Editor's note: Elizabeth Landau (@lizlandau) is a writer/producer for CNN.com.
Meat from stem cells? Singing without your vocal chords? I'm still trying to mentally process all of the cool research that I learned about at the American Association for the Advancement of Science annual meeting.
Last weekend, @AAASMeetings drew about 8,000 scientists, journalists, educators, policymakers and communicators came from all over the world to idyllic Vancouver, British Columbia.
For someone who misses the knowledge-thirst-quenching aspects of college, it's pretty blissful. You choose between dozens of subjects to learn about during the day, and then you get to hang out with fascinating people in the evenings. And you're tweeting the highlights to thousands of people, some of whom will want to meet up with you later. Of course, you'd better get those tweets right, or you'll get a #FAIL.
Here's a very condensed version (sorry for not mentioning everyone & everything):
Tour of "world's greenest building." Sewage plant has no smell!
Tour of TRIUMF particle accelerator laboratory. When big magnets are turned on, paper clips stand up.
Mmmmm Japanese food. Take that, jet lag.
THURSDAY 2/16– Sea plane! Went to visit researchers at @UVic. Took ferry back.
@VancouverAqua event for reporters, sharks and dolphins.
FRIDAY 2/17– America in 2035, learned about challenges of aging society.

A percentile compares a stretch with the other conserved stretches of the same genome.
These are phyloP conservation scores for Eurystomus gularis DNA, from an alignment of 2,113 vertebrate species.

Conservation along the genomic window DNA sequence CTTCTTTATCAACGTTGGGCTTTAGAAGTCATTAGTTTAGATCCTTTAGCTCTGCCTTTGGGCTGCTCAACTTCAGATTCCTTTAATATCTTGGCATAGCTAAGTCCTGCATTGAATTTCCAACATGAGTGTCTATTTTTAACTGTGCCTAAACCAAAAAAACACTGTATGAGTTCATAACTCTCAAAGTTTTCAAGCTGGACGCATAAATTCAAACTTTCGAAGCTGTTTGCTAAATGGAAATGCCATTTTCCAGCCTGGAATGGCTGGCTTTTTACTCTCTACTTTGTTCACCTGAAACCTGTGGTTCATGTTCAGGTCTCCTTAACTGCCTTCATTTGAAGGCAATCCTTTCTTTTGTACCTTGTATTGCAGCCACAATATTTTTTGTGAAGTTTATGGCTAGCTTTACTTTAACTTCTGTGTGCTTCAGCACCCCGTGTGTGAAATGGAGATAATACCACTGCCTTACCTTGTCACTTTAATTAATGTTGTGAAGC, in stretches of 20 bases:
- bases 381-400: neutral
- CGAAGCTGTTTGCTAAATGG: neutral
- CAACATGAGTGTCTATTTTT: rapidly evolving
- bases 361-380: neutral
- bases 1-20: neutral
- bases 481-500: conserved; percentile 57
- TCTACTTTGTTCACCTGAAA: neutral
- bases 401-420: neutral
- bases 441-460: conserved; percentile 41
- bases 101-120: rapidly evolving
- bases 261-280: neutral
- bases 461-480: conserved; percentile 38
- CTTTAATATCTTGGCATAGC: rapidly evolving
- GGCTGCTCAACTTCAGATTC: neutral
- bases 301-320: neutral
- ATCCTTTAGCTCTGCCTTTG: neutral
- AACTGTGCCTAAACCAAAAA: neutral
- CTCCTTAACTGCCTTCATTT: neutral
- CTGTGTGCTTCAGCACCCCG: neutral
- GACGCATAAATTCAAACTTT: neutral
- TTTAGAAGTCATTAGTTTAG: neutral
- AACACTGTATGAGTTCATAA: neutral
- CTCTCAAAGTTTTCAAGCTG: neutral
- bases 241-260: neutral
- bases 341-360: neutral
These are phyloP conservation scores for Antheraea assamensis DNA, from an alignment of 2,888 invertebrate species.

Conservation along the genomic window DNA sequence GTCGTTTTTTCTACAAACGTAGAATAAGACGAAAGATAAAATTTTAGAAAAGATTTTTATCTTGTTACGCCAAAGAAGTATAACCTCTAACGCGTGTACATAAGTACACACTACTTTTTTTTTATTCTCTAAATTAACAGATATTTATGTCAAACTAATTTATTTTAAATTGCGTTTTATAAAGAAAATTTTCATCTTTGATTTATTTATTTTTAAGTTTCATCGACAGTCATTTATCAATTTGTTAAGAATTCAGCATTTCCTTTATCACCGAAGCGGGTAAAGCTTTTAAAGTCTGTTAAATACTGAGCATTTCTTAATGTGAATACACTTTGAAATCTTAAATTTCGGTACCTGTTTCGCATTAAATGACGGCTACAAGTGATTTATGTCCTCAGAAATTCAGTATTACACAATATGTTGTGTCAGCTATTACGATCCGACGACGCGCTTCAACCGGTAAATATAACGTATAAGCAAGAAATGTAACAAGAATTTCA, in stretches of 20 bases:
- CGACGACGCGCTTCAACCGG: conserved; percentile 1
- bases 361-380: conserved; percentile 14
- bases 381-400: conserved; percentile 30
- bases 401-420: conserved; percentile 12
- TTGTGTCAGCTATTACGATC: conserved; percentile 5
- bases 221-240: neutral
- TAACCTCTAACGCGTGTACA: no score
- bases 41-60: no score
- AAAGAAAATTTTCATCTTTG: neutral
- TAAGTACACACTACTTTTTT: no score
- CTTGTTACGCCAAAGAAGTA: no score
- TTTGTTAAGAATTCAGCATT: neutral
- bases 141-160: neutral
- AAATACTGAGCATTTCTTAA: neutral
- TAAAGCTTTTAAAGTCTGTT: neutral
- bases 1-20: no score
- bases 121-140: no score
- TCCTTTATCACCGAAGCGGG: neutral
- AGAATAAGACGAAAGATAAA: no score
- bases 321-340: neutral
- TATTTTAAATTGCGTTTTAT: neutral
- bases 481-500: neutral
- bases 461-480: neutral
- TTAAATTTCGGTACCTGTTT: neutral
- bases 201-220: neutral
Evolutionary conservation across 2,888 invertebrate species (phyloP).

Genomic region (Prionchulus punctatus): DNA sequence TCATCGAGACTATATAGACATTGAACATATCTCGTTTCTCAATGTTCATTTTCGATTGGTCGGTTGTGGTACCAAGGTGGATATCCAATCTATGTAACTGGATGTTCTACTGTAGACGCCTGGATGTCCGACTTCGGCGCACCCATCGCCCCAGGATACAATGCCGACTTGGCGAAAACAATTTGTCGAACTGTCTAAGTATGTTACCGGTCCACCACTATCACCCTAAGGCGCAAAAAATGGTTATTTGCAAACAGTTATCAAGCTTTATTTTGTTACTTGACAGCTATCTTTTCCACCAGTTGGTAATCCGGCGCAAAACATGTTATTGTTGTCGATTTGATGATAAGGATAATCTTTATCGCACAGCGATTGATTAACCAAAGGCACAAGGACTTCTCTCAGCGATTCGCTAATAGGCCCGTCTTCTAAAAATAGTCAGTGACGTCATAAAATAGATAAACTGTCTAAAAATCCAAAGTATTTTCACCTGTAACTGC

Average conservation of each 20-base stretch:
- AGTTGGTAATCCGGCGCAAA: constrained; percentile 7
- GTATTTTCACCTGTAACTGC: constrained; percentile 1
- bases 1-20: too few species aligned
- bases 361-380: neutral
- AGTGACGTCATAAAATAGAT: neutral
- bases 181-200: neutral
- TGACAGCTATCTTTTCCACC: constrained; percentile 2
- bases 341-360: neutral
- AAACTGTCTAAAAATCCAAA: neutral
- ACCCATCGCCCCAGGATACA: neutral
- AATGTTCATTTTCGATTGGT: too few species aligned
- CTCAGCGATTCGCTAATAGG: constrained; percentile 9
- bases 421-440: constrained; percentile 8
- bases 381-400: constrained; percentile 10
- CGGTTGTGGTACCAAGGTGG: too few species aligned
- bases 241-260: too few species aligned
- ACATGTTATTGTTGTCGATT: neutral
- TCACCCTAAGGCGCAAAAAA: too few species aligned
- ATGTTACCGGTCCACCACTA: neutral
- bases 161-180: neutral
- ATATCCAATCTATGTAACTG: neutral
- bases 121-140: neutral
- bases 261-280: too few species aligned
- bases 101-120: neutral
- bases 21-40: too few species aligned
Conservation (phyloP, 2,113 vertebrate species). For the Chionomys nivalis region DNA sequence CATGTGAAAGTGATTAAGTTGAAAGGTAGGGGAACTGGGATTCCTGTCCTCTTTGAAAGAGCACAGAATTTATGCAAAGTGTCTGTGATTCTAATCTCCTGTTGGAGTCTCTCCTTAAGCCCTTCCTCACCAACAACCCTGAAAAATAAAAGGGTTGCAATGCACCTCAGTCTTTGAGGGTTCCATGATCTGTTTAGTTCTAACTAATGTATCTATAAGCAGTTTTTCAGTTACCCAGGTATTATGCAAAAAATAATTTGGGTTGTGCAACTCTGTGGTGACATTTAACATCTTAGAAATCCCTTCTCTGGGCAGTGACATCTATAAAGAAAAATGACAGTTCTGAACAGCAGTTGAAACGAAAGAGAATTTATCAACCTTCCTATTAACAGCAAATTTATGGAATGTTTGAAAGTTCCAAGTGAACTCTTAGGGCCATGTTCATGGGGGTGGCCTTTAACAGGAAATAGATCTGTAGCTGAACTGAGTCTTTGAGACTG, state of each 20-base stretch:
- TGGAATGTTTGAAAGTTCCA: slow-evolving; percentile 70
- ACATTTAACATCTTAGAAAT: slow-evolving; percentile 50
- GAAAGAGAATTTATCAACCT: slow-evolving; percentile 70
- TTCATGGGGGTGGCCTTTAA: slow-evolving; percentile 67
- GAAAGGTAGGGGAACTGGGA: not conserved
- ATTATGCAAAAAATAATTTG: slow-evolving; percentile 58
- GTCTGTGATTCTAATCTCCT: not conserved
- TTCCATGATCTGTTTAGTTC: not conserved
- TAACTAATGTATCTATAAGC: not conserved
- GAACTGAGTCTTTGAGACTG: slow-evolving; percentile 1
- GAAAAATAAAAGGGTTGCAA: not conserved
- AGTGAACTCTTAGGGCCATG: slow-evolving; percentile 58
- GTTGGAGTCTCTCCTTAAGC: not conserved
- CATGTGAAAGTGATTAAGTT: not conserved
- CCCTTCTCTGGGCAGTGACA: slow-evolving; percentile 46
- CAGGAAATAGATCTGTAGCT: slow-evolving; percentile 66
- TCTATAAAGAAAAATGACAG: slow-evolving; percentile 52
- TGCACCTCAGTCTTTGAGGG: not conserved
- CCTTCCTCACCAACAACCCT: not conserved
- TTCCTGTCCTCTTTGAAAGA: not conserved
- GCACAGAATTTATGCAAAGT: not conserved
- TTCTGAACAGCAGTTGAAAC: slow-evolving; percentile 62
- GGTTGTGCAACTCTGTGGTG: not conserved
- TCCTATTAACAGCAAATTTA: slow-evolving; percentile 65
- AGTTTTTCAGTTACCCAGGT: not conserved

Why does education stop at 22? Maybe learning and work should both last throughout life.
Vancouver Science World for @KavliFoundation awards. Lots of great work gets recognized.
Had bad allergic reaction Gold star ★ to @rowhoop for moral support and Gatorade. Thanks!
SATURDAY 2/18– When is late talking a problem for kids? 4/5 of children will recover from late talking; we just don’t know which ones.
UBC researchers working on musical instrument that lets you sing with your hands.
Great conversations continue; @nardwuar performs.
SUNDAY 2/19– The consensus is that the balance of genetic and environmental contributions is about 50-50 in autism, says Scott Selleck of Pennsylvania State University.
One cat can produce up to 100 million egg-like structures; each one can lead to toxoplasmosis infection. Scientists talk about marine life and cat poo.
Researchers are working on creating a stem cell burger!
MONDAY 2/20– Primatologist Frans de Waal explored the origins of morality in chimpanzees, monkeys. Here's some more from him.
Would love to have seen @maggiekb1 speak about upcoming book, but flight home interfered.
Back to Atlanta to ponder all these things and so much more!